In the forests of the night

July 19, 2006

Obligatory warning: long post. Much religious auto-biography and reflection on piety and faith. Some heresy. Proceed with caution.

(But, sweet reward awaits! Gratuitous WonderBaby photo at end!)

A month or two ago, Amalah wrote a powerful post about her struggle with issues concerning faith. A couple of days ago, Nancy took on the same topic. Both wrote from the perspective of lapsed believers, of women who had grown up with faith but grown apart from faith. Both struggled, in their posts, to make sense of their relationship to God and Church. For the sake – for the possible sake – of their children.

Both posts hit me in the gut. Hard. I’ve been wrestling with these issues for, well, forever. Since my own faith started taking sucker punches from Real Life – divorce, death and other tragedies that make the voice waver as it recites the 23rd Psalm. Oh, yeah, and a young adulthood spent studying political philosophy, and reflecting upon the political uses of religion, most of which reduce to pacifying or mobilizing the masses. Hurt, and reason: both have a sobering effect on blind faith.

I was once a passionate Catholic. As a teenager I thought seriously, if briefly, about becoming a nun. (This in my goth phase. Yes, I was a Catholic goth. I wore a rosary as costume, but I took that rosary seriously, by God.) Not so much because I felt strongly about commiting to my faith, but because it was fascinating and I wanted to make it my own: all of the esotericism and the Latin and the mysteries and the feeling, at once giddy and solemn, of tapping into some deep vein of meaning. I would sit in the dark in my room during thunderstorms, looking out my window and trying to wrap my head around the relationship between God and Nature, trying to work out the theology of Milton and Blake and Big Blue Marble. I read the Bible for fun.

(You would have wanted to be my friend, for sure. I was good times. A bit intense, but really! Fun!)

I was into it. I loved it. It provided both security and stimulation, soothing me to sleep and pricking me awake, for a very long time. But then I grew up, and the stars threw down their spears.

I grew up, and my family – that had long been so solid, so secure – hit difficult times, and my parents split up, badly, and I left home and made all the bad decisions and took all the dangerous steps that disillusioned Catholic girls who leave home at 18 make. My mother declared that God had abandoned her, and me, and us, and insisted that she would herewith keep faith only with Mary and the saints and that I should do the same. God was a mean old guy who provided no comfort because He could not, my mother insisted, be trusted. He’d turn on you. He’d turned on her, and on us, after we had prayed so hard for Him to guide us and keep us.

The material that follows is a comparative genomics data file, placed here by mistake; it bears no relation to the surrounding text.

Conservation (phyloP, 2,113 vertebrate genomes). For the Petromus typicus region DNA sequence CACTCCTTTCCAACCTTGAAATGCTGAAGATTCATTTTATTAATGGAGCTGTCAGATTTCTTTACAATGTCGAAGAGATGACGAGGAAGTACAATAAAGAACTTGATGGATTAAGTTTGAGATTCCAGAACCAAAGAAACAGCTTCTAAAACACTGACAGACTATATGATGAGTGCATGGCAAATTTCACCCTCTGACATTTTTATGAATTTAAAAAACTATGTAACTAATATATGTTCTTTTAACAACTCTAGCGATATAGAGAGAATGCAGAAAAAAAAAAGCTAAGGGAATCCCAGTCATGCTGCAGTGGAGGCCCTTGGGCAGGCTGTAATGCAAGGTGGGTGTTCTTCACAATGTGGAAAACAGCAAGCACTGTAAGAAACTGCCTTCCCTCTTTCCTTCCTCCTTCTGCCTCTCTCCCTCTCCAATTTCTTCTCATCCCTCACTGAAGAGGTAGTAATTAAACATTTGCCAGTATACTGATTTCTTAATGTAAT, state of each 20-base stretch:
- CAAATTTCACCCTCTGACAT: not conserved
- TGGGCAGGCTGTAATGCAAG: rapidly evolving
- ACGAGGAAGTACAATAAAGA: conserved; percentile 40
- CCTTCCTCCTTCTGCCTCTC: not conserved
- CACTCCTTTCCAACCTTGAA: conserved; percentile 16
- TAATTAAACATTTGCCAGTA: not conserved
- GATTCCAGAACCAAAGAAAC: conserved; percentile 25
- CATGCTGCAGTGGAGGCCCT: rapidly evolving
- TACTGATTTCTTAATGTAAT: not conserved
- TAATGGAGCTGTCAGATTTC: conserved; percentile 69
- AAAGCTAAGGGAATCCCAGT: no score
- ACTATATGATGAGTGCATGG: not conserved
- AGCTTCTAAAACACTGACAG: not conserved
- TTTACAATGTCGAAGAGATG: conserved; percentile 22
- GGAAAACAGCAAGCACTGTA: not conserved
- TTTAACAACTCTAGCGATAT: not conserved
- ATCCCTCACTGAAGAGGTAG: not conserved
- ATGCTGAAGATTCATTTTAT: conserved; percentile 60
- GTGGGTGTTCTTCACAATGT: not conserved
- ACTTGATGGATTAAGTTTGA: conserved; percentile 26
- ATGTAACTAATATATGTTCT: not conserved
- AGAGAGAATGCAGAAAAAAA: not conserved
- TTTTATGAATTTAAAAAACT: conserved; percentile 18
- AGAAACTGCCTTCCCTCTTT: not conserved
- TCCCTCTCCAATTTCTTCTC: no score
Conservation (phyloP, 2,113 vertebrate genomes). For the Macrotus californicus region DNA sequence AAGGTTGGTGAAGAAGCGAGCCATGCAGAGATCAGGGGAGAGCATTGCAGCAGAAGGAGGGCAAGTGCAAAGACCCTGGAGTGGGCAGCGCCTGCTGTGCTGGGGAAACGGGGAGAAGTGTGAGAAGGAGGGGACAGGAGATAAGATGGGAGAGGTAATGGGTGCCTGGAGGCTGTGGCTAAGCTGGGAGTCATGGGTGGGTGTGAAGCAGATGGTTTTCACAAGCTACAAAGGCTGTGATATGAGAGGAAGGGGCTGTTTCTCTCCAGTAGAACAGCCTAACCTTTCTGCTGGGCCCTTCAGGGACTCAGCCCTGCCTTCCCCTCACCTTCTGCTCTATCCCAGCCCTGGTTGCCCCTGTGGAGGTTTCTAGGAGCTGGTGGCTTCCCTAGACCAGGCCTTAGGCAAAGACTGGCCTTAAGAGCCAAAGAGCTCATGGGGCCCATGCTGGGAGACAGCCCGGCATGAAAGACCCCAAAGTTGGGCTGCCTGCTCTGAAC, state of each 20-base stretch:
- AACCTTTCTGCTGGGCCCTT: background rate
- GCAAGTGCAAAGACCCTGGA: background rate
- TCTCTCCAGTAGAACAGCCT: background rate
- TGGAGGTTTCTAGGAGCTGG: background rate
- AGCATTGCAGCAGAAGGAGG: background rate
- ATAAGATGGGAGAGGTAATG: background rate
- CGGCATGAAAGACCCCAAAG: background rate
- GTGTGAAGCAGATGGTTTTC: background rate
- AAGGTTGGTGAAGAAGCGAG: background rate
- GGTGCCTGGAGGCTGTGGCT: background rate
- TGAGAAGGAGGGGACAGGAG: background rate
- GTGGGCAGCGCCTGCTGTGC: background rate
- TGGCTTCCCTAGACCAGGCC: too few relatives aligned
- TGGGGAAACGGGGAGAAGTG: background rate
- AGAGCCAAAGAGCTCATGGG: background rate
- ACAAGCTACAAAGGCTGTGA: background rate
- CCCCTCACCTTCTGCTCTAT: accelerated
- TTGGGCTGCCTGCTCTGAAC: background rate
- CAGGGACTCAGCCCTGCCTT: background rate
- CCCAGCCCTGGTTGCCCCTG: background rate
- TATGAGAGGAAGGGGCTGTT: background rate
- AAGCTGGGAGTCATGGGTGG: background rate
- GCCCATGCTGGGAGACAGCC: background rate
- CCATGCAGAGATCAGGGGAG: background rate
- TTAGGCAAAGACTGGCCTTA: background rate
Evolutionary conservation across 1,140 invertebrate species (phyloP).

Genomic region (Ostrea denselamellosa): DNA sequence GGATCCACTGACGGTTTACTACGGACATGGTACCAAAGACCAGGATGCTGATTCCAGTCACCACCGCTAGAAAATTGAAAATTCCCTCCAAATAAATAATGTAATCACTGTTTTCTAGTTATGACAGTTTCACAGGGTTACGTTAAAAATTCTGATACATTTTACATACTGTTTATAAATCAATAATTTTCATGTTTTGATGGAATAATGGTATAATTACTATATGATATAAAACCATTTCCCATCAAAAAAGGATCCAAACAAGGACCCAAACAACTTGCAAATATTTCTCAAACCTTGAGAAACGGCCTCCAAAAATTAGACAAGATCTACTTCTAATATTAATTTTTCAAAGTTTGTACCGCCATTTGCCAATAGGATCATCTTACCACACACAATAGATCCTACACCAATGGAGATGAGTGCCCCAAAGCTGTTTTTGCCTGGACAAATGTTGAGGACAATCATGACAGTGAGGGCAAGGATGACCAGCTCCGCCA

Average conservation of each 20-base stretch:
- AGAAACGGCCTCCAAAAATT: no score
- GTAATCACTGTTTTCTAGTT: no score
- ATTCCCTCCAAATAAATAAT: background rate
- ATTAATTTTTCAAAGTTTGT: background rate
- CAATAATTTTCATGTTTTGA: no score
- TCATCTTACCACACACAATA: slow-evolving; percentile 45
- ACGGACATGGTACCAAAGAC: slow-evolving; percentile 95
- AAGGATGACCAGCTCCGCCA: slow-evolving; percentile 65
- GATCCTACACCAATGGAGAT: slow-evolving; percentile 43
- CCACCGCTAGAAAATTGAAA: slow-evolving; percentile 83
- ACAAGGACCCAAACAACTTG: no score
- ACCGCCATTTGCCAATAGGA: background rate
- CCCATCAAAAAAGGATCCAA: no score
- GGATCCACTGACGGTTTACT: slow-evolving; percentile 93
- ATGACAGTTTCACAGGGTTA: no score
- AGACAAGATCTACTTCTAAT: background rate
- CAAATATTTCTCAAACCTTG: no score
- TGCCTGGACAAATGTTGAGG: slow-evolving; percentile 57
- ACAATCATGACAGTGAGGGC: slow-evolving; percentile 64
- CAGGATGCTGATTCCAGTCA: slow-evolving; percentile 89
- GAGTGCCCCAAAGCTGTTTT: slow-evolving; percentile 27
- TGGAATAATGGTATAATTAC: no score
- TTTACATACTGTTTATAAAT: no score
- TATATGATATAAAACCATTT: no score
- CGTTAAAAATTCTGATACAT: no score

I wasn’t sure that I agreed with my mother, but with every bad thing that happened in my life and in the lives of others, as the world came to seem uglier and uglier, my commitment to the Church waned. My faith waned. And it took a direct hit when, in my very late teens, after I had left my broken home to try to find my own place in the world, I was informed by a well-meaning – and very Catholic – boyfriend that I was going to hell. He had discovered, by finding and reading my diary, that I was tainted by sin (a long story, and a whole ‘nother post). And, after going to confession to consult with a priest as to whether my sins might taint him, he informed me that God had told him in the confessional booth that he could no longer associate with me. I was corrupt, I had committed a mortal sin, and I was going to hell.

God told him to break up with me. And that was that. It was absurd, unreasonable, and just enough to tip me over the edge that I was already teetering upon. This was not my Church, not my God.

It was, in a twisted way, my Lisbon Earthquake. I thought: how could a just God, a reasonable God, inspire such nonsense? And then I thought: what evidence have I ever had that God was any of those things? A few moments of spiritual epiphany while watching cute altar boys light candles and a succession of thunderstorms didn’t weigh up very well against broken families and death and starving children in Africa and fucked-up twenty-year-old boys spouting nonsense about God’s greater plan for their dating futures. Clearly, God was, as my mother said, a dodgy piece of work.

I wanted nothing to do with it, with Him. That day was the last day that I ever went to confession.

And then I went off to university and began studying philosophy and that did nothing to restore my faith. I began studying the Bible as a book and God as source material for art, literature and politics. I presented papers on how modern philosophers used women as figurative representatives of conventional Christian morality. I argued that some philosophers suggested, quietly, that women could be understood as the ultimate practitioners of moral deceit and use this deceit to their greater strength and that this practice reflected the politics of the Catholic Church and of Christianity generally and that this revealed all variety of interesting things about morality and virtue and the power of women.

I liked these arguments. A lot.

And I liked that, on one or two occasions, during mid-summer lectures in which I related these and similar arguments, a thunderstorm would roll in and lightning would flash right after I said something about Nietzsche or Machiavelli and godlessness.